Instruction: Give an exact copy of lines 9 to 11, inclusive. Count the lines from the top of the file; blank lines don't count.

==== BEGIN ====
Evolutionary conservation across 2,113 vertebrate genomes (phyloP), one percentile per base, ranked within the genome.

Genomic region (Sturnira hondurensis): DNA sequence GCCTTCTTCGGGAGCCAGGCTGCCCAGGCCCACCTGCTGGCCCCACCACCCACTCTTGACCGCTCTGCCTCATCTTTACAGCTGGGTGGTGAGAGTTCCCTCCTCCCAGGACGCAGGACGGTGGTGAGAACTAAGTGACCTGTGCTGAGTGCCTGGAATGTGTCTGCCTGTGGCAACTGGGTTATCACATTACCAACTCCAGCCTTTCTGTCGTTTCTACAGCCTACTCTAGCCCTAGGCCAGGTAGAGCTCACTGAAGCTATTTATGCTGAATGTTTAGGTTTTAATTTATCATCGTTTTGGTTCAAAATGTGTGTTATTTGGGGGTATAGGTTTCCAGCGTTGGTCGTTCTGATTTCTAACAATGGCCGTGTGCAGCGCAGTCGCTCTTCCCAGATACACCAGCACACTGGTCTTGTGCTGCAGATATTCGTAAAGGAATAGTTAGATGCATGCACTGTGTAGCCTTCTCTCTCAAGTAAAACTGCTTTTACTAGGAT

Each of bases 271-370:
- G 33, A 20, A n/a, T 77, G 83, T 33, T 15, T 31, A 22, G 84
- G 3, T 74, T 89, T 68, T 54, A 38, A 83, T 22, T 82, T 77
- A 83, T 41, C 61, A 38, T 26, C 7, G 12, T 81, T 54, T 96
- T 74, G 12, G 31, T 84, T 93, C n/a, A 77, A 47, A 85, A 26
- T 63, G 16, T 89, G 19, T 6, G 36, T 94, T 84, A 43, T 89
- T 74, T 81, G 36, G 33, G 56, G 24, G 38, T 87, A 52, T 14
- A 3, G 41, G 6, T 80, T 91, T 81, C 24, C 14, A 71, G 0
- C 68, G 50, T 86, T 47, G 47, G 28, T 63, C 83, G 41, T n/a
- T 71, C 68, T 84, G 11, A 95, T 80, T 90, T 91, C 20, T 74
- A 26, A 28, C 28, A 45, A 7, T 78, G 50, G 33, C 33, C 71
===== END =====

- T 74, T 81, G 36, G 33, G 56, G 24, G 38, T 87, A 52, T 14
- A 3, G 41, G 6, T 80, T 91, T 81, C 24, C 14, A 71, G 0
- C 68, G 50, T 86, T 47, G 47, G 28, T 63, C 83, G 41, T n/a